Jess: Yes. I do too.
Me: I don’t like where I am. I don’t like what I see, or what I feel, so I need to witness myself through someone else’s eyes.
Jess: It’s always so easy to see someone else’s beauty. Why is it hard for us to see that in ourselves?
It grew from there. This idea that we needed to dig down and explore all these hard things, document the process of moving through difficult emotions, and really honor it. Because there is no joy without pain. There is no light without dark. Each of us is a wonderful, holy contradiction, and we can choose how we live that. We can choose to hide from our pain, to dull it. Or we can choose to walk through fire and feel it because there’s something amazing on the other side.
Our project is still somewhat evolving, but for now we will be exploring these things together with collaborative portrait sessions, using whatever tools we feel moved to play with. Sometimes that’s our big fancy cameras, sometimes it’s the camera on our phones. The important thing is to capture the essence of whatever words we choose to build the sessions around. We will also occasionally use self portraits if our schedules don’t allow us to set aside the time for the collaborative sessions. We are sharing all of the images from each session with each other, and it will be a surprise to each of us which images the other chooses to use. Each session will be built around a theme of two contrasting words which we hope to represent both visually, and with words.
Making our project public isn’t easy. Allowing someone to witness you and photograph you when you are raw and vulnerable is hard. Spending time with those photos, looking into your own soul… it’s hard. Putting them out into the world for anyone to see? Hard. Already, it’s been so interesting to go through all of the images of her and myself and notice how different I feel about them both. Like Jess said, it is easy to see someone else’s beauty, but extending that same grace to ourselves can be really difficult. Maybe the further we get into this project, the further into our own healing we get, the easier it will all become. That’s my hope anyway.
You can view Jessamyn’s introductory post here.
A boy of nearly three years old was watching a movie in the next room while I balanced our still very new four month old on my hip and waited for the results to appear in the window of the pregnancy test I had just taken.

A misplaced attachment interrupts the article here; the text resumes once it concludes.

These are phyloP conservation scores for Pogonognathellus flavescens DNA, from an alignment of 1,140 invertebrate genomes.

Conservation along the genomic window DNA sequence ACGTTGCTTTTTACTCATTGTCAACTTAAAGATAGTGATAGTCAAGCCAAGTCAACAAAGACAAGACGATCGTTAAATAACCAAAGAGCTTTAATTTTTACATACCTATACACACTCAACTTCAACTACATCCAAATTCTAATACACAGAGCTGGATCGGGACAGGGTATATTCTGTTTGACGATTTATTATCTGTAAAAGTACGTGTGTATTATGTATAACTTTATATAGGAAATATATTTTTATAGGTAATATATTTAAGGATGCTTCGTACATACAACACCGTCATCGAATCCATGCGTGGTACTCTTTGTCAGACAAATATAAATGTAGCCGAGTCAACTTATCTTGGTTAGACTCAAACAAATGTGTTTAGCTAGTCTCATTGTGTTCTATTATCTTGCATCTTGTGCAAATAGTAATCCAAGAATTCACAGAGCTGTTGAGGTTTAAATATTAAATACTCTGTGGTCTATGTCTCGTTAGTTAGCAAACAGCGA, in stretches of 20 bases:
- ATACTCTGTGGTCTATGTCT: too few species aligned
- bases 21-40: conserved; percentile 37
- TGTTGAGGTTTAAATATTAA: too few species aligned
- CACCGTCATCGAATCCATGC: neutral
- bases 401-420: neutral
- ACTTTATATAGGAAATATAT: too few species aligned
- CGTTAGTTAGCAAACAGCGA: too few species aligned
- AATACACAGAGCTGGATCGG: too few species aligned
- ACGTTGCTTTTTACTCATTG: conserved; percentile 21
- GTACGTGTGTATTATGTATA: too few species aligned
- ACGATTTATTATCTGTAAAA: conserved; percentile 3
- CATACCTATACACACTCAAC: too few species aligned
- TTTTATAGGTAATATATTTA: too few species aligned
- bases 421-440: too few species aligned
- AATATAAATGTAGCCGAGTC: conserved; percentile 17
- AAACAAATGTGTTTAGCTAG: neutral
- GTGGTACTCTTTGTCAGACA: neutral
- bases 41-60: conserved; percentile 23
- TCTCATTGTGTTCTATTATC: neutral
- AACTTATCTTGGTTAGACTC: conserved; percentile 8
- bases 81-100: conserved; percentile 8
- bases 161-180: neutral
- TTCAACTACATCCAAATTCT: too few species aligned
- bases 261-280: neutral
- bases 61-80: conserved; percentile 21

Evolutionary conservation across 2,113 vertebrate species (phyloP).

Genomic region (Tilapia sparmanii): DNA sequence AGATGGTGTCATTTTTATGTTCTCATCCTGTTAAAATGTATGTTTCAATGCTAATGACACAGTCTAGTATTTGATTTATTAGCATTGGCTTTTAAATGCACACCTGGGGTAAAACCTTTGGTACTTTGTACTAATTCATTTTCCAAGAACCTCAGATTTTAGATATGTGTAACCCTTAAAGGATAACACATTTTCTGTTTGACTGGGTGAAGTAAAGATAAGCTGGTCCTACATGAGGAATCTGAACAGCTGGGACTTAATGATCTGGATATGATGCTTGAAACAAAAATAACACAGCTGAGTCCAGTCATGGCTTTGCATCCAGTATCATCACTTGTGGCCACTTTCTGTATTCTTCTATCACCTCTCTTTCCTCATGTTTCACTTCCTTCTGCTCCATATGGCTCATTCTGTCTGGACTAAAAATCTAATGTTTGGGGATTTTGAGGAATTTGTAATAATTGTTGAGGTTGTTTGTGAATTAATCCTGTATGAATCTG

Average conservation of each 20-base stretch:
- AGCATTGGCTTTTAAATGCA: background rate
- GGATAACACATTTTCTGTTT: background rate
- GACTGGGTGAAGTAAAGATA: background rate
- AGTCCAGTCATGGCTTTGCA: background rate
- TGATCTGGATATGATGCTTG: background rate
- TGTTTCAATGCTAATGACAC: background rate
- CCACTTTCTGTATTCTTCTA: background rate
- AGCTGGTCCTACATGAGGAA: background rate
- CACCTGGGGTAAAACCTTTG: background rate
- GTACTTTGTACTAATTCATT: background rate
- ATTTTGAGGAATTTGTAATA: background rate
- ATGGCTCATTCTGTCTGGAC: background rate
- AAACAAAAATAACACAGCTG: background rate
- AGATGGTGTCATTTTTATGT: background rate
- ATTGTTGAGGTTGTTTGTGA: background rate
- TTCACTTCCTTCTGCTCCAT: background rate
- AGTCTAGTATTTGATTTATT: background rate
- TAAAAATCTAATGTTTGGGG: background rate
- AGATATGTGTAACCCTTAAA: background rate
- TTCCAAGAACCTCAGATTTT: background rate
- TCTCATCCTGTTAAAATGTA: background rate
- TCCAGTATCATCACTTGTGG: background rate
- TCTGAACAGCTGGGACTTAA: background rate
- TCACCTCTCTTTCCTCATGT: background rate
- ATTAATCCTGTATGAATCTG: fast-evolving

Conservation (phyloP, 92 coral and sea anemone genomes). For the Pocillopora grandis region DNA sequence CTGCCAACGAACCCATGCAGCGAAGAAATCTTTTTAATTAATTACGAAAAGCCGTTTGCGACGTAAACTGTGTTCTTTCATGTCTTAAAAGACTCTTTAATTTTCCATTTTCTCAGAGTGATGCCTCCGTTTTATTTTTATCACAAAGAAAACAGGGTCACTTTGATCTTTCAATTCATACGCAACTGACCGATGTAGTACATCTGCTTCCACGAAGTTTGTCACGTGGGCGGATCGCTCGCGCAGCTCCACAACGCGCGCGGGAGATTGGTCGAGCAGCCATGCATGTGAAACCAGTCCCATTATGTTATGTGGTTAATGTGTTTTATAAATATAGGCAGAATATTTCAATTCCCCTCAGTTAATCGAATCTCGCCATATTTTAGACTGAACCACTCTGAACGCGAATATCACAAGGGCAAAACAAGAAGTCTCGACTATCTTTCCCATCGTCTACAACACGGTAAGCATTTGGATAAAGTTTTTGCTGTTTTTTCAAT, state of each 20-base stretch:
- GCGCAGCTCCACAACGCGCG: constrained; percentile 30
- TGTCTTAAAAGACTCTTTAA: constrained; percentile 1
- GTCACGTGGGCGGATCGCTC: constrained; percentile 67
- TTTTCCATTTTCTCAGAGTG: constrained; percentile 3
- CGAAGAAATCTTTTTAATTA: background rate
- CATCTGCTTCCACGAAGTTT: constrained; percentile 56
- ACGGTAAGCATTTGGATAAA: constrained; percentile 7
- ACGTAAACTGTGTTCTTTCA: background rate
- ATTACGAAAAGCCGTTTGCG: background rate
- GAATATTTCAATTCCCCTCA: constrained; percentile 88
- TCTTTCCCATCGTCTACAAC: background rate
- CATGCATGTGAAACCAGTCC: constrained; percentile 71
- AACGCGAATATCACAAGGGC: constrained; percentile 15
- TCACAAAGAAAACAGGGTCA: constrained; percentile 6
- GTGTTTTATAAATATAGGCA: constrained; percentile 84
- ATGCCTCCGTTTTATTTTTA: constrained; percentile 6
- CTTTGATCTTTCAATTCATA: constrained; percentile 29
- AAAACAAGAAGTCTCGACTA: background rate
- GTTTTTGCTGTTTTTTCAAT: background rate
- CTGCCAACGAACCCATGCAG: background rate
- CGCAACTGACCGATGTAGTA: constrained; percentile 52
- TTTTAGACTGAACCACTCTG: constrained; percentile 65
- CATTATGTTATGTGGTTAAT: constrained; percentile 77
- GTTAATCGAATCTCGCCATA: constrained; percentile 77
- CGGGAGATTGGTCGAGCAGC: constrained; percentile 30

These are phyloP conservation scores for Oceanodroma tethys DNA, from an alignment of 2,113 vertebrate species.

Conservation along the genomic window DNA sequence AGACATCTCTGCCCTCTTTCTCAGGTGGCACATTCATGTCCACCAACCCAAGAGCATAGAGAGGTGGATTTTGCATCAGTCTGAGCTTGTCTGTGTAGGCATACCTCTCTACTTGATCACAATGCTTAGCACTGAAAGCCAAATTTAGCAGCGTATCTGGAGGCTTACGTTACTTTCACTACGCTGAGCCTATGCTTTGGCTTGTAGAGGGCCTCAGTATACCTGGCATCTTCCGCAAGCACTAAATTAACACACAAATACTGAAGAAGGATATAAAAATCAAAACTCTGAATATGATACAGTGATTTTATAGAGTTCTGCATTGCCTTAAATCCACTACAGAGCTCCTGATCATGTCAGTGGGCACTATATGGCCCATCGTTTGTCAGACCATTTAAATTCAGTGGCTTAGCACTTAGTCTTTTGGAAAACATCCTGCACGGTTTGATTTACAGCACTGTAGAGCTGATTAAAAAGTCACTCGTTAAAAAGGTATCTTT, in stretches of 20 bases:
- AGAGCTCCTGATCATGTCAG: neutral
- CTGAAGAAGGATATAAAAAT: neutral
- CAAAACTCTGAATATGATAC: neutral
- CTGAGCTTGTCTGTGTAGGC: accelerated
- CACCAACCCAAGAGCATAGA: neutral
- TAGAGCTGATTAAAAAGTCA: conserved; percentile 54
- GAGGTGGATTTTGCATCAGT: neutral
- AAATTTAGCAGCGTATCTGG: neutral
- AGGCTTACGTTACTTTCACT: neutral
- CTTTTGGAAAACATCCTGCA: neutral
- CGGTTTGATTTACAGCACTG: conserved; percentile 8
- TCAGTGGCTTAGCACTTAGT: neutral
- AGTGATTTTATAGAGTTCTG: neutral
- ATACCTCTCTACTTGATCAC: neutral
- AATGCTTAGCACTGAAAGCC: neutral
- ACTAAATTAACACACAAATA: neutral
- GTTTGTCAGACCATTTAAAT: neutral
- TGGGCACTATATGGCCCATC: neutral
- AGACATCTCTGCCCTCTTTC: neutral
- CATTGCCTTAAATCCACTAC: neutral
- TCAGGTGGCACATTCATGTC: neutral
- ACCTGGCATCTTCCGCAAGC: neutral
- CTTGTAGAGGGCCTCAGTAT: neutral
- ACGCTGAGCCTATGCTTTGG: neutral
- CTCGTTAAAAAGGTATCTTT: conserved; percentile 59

He was a surprise. But the best kind of surprise. We weren’t planning to do this again so quickly, we already had two babies. But then again, sometimes the best things aren’t planned at all.
He came right on time. Sliding into our arms in the guest bathroom because I wouldn’t move to the birthing tub in the living room. I remember that I got a massive leg cramp during the contraction that brought him earthside, so strong that my calf ached for days. And I remember crying after he squeaked his first sounds. I remember my midwife using oxygen on him, just for a minute because he was a little slow to pink up, but he really was fine.
His labor was the longest I had experienced (at that point) at around seven hours or so. My water broke and we all thought he may be coming very quickly, because his brother’s labor was only one hour. But then, nothing happened and after our midwife arrived we all decided to take a nap. Several hours later she asked me to roll over for an exam, and at that point something in my body kicked into gear and the contractions came, fast and hard. He was in our arms less than an hour later. He was the biggest baby I’ve had. 9 lb. 3 oz and 21.5 inches long. A full head of white hair, the likes of which none of us, even our midwife had never seen.
Happy Birthday Kael Morgan. Each day with you is a gift to us all. I hope that your tenth year is filled with all the wonder and magic you have brought into our lives.
I missed the full moon.
This probably seems weird to most people. So what, it’s just a full moon. But to me it means a lot of things.
I’m not sure if I missed the moon because I wasn’t paying attention, or if part of me was avoiding it on purpose. The moon was a big thing for me over the last year and maybe part of me wanted to ignore it this time. Because sometimes when I think about the magic it just hurts and it’s probably easier to ignore. Let’s say that my River has not been exactly calm lately…
I do not like that I missed the moon. I also do not like this aching swirl of emotions. It’s this rollercoaster of joy and gratitude that shifts to tentative hope, and then plummets to disappointment and occasionally fucking despair over things that are entirely out of my control. Things that were supposed to be different than they are, like anyone ever has control over how things end up, right? But I’m still naive enough to hope when there’s a big flashing sign in front of me telling me that I need to move on.
People keep asking me, “how are you?” And I’m fine really for the most part. My day to day life is good. I have a beautiful life, I love it. And then they ask me questions I have no answers to and I smile and make something up and then find a way to change the subject. Because that’s easier than trying to answer something I don’t know or understand.
Anyway… I’m not sure what the point of this post even is, other than I’m trying to get back into the habit of daily writing, and even if it’s vague and boring I’m going to write what I can. And at the end of this month when the next full moon comes around, maybe I will be out there, ready, making my lists again. I could use some magic.